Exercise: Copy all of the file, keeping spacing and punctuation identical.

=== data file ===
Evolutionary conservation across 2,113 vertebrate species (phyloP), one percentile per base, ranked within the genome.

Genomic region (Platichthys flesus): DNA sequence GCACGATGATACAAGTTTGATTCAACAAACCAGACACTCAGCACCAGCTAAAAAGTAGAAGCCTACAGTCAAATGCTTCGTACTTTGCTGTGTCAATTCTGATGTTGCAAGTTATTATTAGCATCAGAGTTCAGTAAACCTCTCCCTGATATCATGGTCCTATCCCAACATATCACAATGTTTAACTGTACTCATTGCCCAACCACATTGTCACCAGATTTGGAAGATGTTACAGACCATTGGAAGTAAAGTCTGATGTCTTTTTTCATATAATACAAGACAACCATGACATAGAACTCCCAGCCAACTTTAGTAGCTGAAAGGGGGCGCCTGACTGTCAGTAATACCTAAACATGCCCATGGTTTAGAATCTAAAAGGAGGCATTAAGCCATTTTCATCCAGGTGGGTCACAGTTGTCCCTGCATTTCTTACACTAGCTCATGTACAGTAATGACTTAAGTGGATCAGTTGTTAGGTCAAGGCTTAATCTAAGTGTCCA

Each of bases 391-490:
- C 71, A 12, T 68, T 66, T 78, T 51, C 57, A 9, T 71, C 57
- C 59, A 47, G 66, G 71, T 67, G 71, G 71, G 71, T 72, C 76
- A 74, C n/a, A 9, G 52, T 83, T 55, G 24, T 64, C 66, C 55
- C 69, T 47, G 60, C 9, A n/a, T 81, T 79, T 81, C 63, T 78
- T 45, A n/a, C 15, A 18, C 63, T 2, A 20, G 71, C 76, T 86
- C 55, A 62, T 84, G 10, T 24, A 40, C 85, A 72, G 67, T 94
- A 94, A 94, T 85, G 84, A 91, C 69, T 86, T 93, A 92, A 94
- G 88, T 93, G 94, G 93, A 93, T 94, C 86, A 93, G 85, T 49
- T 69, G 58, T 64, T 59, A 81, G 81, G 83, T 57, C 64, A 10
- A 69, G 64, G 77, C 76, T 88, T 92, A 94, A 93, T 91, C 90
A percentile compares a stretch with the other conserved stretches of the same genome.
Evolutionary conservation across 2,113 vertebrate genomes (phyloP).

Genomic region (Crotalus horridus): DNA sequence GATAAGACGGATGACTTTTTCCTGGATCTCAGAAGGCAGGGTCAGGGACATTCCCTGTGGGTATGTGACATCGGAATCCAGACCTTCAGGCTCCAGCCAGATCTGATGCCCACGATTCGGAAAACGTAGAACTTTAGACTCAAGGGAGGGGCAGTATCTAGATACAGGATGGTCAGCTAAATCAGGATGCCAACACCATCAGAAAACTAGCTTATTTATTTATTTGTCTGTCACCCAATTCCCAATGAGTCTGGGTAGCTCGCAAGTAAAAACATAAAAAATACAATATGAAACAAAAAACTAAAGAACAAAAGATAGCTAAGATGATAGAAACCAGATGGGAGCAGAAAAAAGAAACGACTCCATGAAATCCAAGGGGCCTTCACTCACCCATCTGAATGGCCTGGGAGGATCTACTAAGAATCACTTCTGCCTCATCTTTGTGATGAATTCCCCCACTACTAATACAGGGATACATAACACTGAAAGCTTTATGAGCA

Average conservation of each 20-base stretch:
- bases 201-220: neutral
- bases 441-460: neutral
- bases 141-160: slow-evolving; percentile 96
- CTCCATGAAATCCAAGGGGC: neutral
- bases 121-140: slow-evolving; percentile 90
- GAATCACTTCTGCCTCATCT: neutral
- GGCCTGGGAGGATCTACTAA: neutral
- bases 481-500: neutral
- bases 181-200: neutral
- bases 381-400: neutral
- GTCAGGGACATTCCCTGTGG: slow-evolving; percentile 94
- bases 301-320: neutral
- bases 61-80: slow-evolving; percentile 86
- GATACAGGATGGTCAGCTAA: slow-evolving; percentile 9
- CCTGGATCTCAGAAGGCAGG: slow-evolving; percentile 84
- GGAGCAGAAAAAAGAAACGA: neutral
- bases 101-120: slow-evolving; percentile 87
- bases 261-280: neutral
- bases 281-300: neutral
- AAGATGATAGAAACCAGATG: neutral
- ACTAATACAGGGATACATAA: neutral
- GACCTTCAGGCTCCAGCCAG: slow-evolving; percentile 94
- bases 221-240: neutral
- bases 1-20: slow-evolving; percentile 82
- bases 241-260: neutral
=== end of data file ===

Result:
Evolutionary conservation across 2,113 vertebrate species (phyloP), one percentile per base, ranked within the genome.

Genomic region (Platichthys flesus): DNA sequence GCACGATGATACAAGTTTGATTCAACAAACCAGACACTCAGCACCAGCTAAAAAGTAGAAGCCTACAGTCAAATGCTTCGTACTTTGCTGTGTCAATTCTGATGTTGCAAGTTATTATTAGCATCAGAGTTCAGTAAACCTCTCCCTGATATCATGGTCCTATCCCAACATATCACAATGTTTAACTGTACTCATTGCCCAACCACATTGTCACCAGATTTGGAAGATGTTACAGACCATTGGAAGTAAAGTCTGATGTCTTTTTTCATATAATACAAGACAACCATGACATAGAACTCCCAGCCAACTTTAGTAGCTGAAAGGGGGCGCCTGACTGTCAGTAATACCTAAACATGCCCATGGTTTAGAATCTAAAAGGAGGCATTAAGCCATTTTCATCCAGGTGGGTCACAGTTGTCCCTGCATTTCTTACACTAGCTCATGTACAGTAATGACTTAAGTGGATCAGTTGTTAGGTCAAGGCTTAATCTAAGTGTCCA

Each of bases 391-490:
- C 71, A 12, T 68, T 66, T 78, T 51, C 57, A 9, T 71, C 57
- C 59, A 47, G 66, G 71, T 67, G 71, G 71, G 71, T 72, C 76
- A 74, C n/a, A 9, G 52, T 83, T 55, G 24, T 64, C 66, C 55
- C 69, T 47, G 60, C 9, A n/a, T 81, T 79, T 81, C 63, T 78
- T 45, A n/a, C 15, A 18, C 63, T 2, A 20, G 71, C 76, T 86
- C 55, A 62, T 84, G 10, T 24, A 40, C 85, A 72, G 67, T 94
- A 94, A 94, T 85, G 84, A 91, C 69, T 86, T 93, A 92, A 94
- G 88, T 93, G 94, G 93, A 93, T 94, C 86, A 93, G 85, T 49
- T 69, G 58, T 64, T 59, A 81, G 81, G 83, T 57, C 64, A 10
- A 69, G 64, G 77, C 76, T 88, T 92, A 94, A 93, T 91, C 90
A percentile compares a stretch with the other conserved stretches of the same genome.
Evolutionary conservation across 2,113 vertebrate genomes (phyloP).

Genomic region (Crotalus horridus): DNA sequence GATAAGACGGATGACTTTTTCCTGGATCTCAGAAGGCAGGGTCAGGGACATTCCCTGTGGGTATGTGACATCGGAATCCAGACCTTCAGGCTCCAGCCAGATCTGATGCCCACGATTCGGAAAACGTAGAACTTTAGACTCAAGGGAGGGGCAGTATCTAGATACAGGATGGTCAGCTAAATCAGGATGCCAACACCATCAGAAAACTAGCTTATTTATTTATTTGTCTGTCACCCAATTCCCAATGAGTCTGGGTAGCTCGCAAGTAAAAACATAAAAAATACAATATGAAACAAAAAACTAAAGAACAAAAGATAGCTAAGATGATAGAAACCAGATGGGAGCAGAAAAAAGAAACGACTCCATGAAATCCAAGGGGCCTTCACTCACCCATCTGAATGGCCTGGGAGGATCTACTAAGAATCACTTCTGCCTCATCTTTGTGATGAATTCCCCCACTACTAATACAGGGATACATAACACTGAAAGCTTTATGAGCA

Average conservation of each 20-base stretch:
- bases 201-220: neutral
- bases 441-460: neutral
- bases 141-160: slow-evolving; percentile 96
- CTCCATGAAATCCAAGGGGC: neutral
- bases 121-140: slow-evolving; percentile 90
- GAATCACTTCTGCCTCATCT: neutral
- GGCCTGGGAGGATCTACTAA: neutral
- bases 481-500: neutral
- bases 181-200: neutral
- bases 381-400: neutral
- GTCAGGGACATTCCCTGTGG: slow-evolving; percentile 94
- bases 301-320: neutral
- bases 61-80: slow-evolving; percentile 86
- GATACAGGATGGTCAGCTAA: slow-evolving; percentile 9
- CCTGGATCTCAGAAGGCAGG: slow-evolving; percentile 84
- GGAGCAGAAAAAAGAAACGA: neutral
- bases 101-120: slow-evolving; percentile 87
- bases 261-280: neutral
- bases 281-300: neutral
- AAGATGATAGAAACCAGATG: neutral
- ACTAATACAGGGATACATAA: neutral
- GACCTTCAGGCTCCAGCCAG: slow-evolving; percentile 94
- bases 221-240: neutral
- bases 1-20: slow-evolving; percentile 82
- bases 241-260: neutral